Capillary: An Indian Start-up Deepening Its Presence in China
(7 pages of text)
Capillary Technologies, an Indian customer relationship management software as a service company, provided cloud-based omnichannel customer engagement and related services to retailers and brands. In a country well known for software service companies, based primarily on labour cost advantages, Capillary was founded as a business-to-business software company (i.e., an intellectual property company). After entering several Western markets, which was consistent with its lofty aspirations, Capillary decided to pursue Asian markets. The new venture relocated its headquarters from India to Singapore and made strong efforts to gain revenue in the Asia region—including the large, but intensely competitive, Chinese market. Capillary started by working with Western multinationals that were its customers in other markets. The company then began attracting local customers, as it established a Chinese technology team to cater to the unique technological ecosystems prevalent in China. Over a three-year period, Capillary achieved 200 per cent annual growth. With the opening of a new office in Guangzhou, Capillary then hoped to further deepen its presence in the Chinese market. What could the general manager do to help Capillary reach this goal within the next three years?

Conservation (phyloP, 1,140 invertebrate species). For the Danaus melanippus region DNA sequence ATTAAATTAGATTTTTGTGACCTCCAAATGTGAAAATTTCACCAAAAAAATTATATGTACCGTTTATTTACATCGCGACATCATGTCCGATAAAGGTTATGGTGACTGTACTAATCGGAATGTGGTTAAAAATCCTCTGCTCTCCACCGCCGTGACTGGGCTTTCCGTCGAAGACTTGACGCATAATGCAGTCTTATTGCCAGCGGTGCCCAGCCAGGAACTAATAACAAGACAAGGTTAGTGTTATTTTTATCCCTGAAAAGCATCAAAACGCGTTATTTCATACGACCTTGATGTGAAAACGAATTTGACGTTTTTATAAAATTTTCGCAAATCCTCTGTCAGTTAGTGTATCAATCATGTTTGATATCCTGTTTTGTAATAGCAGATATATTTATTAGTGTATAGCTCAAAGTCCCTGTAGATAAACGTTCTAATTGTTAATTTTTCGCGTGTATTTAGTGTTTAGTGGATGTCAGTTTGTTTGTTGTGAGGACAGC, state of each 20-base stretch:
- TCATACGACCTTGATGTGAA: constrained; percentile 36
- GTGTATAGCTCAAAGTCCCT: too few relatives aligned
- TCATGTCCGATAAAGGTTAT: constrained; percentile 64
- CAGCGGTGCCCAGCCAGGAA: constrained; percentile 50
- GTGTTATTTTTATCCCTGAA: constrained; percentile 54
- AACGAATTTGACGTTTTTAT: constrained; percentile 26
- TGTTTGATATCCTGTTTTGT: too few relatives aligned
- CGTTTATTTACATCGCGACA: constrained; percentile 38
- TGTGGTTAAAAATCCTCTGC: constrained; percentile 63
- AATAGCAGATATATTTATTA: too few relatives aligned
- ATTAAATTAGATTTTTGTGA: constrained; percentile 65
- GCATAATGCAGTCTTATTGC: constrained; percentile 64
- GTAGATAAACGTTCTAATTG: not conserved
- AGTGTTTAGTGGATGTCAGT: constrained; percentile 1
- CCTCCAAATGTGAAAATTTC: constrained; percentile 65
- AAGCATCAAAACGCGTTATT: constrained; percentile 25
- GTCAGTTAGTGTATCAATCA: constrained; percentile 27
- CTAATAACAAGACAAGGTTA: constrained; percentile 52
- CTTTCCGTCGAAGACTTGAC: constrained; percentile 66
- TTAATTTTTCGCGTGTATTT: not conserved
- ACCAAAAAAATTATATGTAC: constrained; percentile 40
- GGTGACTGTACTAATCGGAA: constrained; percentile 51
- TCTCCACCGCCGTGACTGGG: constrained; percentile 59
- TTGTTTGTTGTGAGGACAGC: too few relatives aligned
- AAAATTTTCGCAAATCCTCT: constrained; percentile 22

This case is intended for undergraduate- and graduate-level courses on entrepreneurship, and international entrepreneurship within a wider international business. The case may be used in the first session of a course as an introduction to the internationalization process and/or in a session focusing on the importance of learning in international markets.
After working through the case and assignment questions, students will be able to do the following:
Recognize the non-linear process of internationalization that a new venture may experience as it adjusts its priorities in terms of foreign market selection.
- Appreciate the key success factors—such as innovation, networks, and especially learning—for a resource-constrained young firm when it spreads internationally into a challenging new market.
- Become sensitized to some of the issues that a non-Chinese firm must consider when operating in the Chinese market and the vital importance of maintaining a learning orientation.
Professional, Scientific, and Technical Services
China, Small, 2018
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